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FAQ

Am I required to meet with my academic advisor? How often?

All incoming first year undergraduate students must meet with their advisor during fall and spring semester of their first year. All incoming transfer students must meet with their advisor during their first term at RIT. Although you are not required to meet with your advisor after that, all undergraduate and graduate students are encouraged to meet with them often to ensure good progress towards graduation.

How do I get in touch with my academic advisor?

There are many ways to contact your academic advisor! All advisors are available via email. Please use your RIT email address to communicate. All departments encourage students to meet 1:1. This can happen through walk in advising and/or scheduled appointments. Please see your department’s advising page for more information about how to contact your advisor.

What’s the difference between an academic advisor and a faculty advisor?

An academic advisor is a professional staff member who helps guide students through the academic curriculum and helps students develop academic plans that incorporate their academic, personal, and professional goals. Faculty advisors are members of the faculty who can help with career plans, advanced level courses, and can provide general advice about academics and industry. Faculty advisors answer ‘big picture’ questions for topics like: “What advanced courses should I take if I want to work in field XYZ?” or “I really like course X, how can I go deeper into that, either in academics or other pursuits?” Some departments assign faculty advisors while other departments encourage you to find a faculty member whose interest area match your own.

I’m an accepted undergraduate student for fall semester. What should I do next?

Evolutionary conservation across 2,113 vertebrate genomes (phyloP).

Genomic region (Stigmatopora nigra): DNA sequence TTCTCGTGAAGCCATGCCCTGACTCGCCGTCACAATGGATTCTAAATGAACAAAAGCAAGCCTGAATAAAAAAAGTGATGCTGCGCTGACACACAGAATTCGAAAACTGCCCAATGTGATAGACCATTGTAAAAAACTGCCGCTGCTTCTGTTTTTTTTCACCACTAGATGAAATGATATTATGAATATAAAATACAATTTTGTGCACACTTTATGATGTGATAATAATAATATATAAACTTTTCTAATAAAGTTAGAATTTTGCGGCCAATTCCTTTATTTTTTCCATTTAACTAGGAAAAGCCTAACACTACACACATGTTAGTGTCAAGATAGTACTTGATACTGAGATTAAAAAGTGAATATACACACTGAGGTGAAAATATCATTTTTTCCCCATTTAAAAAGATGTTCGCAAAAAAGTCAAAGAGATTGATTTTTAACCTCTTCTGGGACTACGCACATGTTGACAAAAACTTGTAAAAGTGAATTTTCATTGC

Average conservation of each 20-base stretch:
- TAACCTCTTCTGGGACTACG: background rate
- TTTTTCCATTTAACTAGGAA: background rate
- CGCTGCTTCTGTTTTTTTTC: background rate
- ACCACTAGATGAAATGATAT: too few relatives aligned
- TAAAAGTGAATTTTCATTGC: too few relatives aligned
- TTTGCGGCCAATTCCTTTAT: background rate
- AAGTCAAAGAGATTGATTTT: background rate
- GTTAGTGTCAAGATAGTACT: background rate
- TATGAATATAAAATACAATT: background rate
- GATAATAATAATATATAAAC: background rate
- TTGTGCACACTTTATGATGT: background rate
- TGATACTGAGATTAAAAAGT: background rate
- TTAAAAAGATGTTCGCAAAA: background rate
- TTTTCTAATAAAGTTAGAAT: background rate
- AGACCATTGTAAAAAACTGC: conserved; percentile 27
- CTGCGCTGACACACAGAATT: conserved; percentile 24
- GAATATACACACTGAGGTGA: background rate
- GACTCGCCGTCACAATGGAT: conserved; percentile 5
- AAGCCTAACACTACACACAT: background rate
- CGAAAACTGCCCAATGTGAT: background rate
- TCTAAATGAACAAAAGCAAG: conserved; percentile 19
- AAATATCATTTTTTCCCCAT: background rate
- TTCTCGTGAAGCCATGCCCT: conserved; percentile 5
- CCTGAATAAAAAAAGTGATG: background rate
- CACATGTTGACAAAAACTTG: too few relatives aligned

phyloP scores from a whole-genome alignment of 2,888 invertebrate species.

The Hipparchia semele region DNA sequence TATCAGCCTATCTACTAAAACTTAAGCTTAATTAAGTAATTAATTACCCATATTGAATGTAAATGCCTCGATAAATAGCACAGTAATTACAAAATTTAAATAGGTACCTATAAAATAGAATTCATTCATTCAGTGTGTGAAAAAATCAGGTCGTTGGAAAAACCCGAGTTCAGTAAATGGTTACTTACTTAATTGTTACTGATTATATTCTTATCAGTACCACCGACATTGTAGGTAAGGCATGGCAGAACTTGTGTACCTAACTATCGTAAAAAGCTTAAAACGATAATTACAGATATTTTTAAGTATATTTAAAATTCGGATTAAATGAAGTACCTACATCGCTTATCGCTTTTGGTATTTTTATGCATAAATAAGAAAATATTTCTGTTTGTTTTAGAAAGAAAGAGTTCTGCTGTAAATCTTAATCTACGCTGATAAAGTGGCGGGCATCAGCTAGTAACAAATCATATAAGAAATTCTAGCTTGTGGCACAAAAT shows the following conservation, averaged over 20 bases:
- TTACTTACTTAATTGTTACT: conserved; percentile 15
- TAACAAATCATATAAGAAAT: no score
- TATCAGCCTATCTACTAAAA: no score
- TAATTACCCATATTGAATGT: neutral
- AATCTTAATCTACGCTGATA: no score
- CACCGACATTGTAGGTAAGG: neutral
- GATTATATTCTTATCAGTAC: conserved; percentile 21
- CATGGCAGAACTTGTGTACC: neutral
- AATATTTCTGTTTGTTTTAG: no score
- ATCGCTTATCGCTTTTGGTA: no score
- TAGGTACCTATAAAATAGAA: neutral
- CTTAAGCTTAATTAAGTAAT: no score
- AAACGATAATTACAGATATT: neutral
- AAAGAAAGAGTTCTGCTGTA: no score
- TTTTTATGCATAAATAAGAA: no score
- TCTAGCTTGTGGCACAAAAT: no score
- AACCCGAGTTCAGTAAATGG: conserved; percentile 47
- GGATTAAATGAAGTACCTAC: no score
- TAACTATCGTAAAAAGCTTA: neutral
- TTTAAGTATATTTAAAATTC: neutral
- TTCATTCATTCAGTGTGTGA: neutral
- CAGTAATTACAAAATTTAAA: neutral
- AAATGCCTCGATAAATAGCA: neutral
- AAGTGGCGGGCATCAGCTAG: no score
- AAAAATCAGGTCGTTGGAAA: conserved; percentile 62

Congratulations on your acceptance! You’ll start hearing from your individual department in early summer about next steps. Advisors will create your first semester schedule in mid-July. You’ll get to meet you academic advisor (and other department representatives) during Academic Day during Orientation.

I’m an accepted graduate student. What should I do next?

Congratulations on your acceptance! You’ll start hearing from your individual department prior to your first term about next steps. You’ll get to meet your department representatives at departmental programming during Orientation.

Will you talk to my parent(s)/guardian(s)/family member(s), too?

Advisors are happy to talk to family members regarding general questions about RIT and the degree program you’re pursuing. However, in order for advisors to share information about your individual experience specifically they need your permission. Your information is protected under the Family Education Rights and Privacy Act (FERPA). You will have to sign a form in order for that information to be shared.

We encourage students to take the lead in their educational experience. This includes having open conversations with their academic advisor AND family members, especially if issues arise.

Where can I go to find contact information for Housing Operations, Financial Aid, or other services available on campus?

The University Advising Office maintains a list of commonly used student services: https://www.rit.edu/academicaffairs/advising/student-resources

I’m a current student at RIT. What is required to change my program into a GCCIS major? Who do I contact for more information?

You can view departmental contact information and requirements for changing your undergraduate major here: COP Process. Graduate students should meet with academic advisor regarding options and requirements.

I have more questions! Who should I talk to?

Your academic advisor is a great person to start with if you have questions! You can find contact information for all academic advisors on the People tab on the left hand side.